• Reflections from the real frontline

    Pavlo Kazarin in the centre of near-front town Gulyaipole in the Zaporizhzhia region in April 2023. He often accompanies such photos with the caption: “work and travel”. Photo: Kazarin’s Facebook.

    What Pavlo Kazarin never lacked is the skill to find the right words at the right time. Born and raised in Crimea, he left his job as a radio host in the peninsula after the Russian annexation in 2014, and moved to Kyiv. In a few years, he became one of the country’s top columnists, combining a sober style with a bitter attitude, but still rooted in realism. In late 2021, he published an award-winning collection of essays, “Eastern Europe’s Wild West”, about his experience of living in the Ukrainian South, of foreign occupation, realising his Ukrainian identity and building a new life.

    On the second day of the full-scale Russian invasion, Pavlo joined the Ukrainian armed forces. “This was a postponed necessity,” he explained. “I didn’t do it in 2014, and spent the time that was given to me by my compatriots who defended Ukraine, and got killed, on building a career [for myself] and various self-reflections. Now it’s my turn to give something back.”

    He didn’t stop writing. When numerous Ukrainian businessmen and artists said they would not fight at the frontline, because they were defending the “economic” or “cultural” fronts, he wrote last July: “There is no other front than the real one.”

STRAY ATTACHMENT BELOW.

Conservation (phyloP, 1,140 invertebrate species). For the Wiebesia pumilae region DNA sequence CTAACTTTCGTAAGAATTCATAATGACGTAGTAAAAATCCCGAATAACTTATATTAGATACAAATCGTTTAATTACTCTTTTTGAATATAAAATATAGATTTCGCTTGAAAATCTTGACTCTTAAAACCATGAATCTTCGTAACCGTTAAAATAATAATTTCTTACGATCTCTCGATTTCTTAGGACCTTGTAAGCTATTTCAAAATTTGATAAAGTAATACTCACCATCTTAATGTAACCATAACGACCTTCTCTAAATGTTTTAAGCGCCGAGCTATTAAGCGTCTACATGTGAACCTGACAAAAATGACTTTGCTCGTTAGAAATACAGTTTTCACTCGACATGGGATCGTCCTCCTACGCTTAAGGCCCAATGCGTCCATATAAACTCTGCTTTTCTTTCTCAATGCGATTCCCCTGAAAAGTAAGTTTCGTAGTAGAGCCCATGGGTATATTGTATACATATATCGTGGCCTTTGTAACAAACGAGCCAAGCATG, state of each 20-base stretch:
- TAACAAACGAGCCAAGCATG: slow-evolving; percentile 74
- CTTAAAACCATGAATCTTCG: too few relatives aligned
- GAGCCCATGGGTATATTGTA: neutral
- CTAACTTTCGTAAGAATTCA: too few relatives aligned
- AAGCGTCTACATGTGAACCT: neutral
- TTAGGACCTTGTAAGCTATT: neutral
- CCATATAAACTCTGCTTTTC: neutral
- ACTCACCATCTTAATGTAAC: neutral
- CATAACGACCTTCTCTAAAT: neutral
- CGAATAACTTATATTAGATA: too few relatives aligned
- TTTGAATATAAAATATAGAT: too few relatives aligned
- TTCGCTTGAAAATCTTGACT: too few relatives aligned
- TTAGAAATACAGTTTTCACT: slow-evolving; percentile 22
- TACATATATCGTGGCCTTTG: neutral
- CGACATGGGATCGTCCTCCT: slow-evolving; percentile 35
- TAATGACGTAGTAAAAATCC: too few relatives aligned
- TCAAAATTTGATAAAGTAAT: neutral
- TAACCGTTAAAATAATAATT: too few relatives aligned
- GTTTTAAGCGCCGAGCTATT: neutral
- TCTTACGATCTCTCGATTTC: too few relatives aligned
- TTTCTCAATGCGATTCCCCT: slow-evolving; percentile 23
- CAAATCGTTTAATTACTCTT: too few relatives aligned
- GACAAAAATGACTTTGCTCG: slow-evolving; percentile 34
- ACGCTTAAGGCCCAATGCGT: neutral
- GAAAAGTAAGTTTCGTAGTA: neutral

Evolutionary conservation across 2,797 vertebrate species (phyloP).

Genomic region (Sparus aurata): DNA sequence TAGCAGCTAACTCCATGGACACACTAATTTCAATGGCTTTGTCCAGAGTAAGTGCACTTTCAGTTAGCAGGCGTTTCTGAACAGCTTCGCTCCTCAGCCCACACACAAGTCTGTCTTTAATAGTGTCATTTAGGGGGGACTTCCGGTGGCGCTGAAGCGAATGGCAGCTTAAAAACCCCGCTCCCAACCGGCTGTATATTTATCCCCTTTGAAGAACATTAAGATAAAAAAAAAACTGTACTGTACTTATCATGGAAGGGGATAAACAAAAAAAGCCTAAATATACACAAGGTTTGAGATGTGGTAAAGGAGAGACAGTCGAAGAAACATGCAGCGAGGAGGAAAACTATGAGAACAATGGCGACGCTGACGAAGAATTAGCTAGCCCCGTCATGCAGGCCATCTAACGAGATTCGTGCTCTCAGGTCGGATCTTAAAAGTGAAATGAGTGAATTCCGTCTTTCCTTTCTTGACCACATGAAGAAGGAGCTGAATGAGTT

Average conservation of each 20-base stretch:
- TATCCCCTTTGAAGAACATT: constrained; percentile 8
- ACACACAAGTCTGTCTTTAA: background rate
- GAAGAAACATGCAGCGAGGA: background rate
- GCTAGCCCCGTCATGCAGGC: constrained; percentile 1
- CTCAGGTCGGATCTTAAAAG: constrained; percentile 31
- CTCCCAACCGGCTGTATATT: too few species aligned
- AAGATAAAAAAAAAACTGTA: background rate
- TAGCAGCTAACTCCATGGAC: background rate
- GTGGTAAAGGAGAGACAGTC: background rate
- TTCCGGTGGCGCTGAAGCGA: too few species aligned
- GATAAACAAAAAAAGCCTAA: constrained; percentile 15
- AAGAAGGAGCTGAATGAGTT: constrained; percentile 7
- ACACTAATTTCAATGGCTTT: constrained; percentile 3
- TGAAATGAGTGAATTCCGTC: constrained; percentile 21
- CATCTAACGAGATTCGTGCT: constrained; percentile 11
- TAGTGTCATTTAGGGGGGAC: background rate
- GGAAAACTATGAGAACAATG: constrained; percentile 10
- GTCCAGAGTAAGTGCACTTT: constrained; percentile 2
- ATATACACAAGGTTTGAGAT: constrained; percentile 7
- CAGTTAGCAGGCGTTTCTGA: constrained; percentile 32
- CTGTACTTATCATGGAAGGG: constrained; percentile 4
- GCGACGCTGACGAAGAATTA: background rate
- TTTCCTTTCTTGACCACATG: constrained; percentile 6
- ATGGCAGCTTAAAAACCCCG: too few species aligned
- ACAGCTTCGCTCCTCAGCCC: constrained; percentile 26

Now, as the counter-offensive has disappointed many and Western resolve to support Kyiv is wavering, the public mood in Ukraine seems grim. After almost two years of heavy fighting, most soldiers and civilians are exhausted. As a reaction to the challenges, political disputes have returned. Kazarin’s dry, realistic and well-informed perspective is timely, again.

    “This winter might be harder than the last,” he wrote recently. “Now it’s not about missiles and electricity. We are entering [the season] with a smaller reserve of psychological resilience and greater collective fatigue. It may be easier to divide us. And there’s nothing worse than that, as this is how we all may lose.”

    This article is part of the "Remember: War is not over" edition
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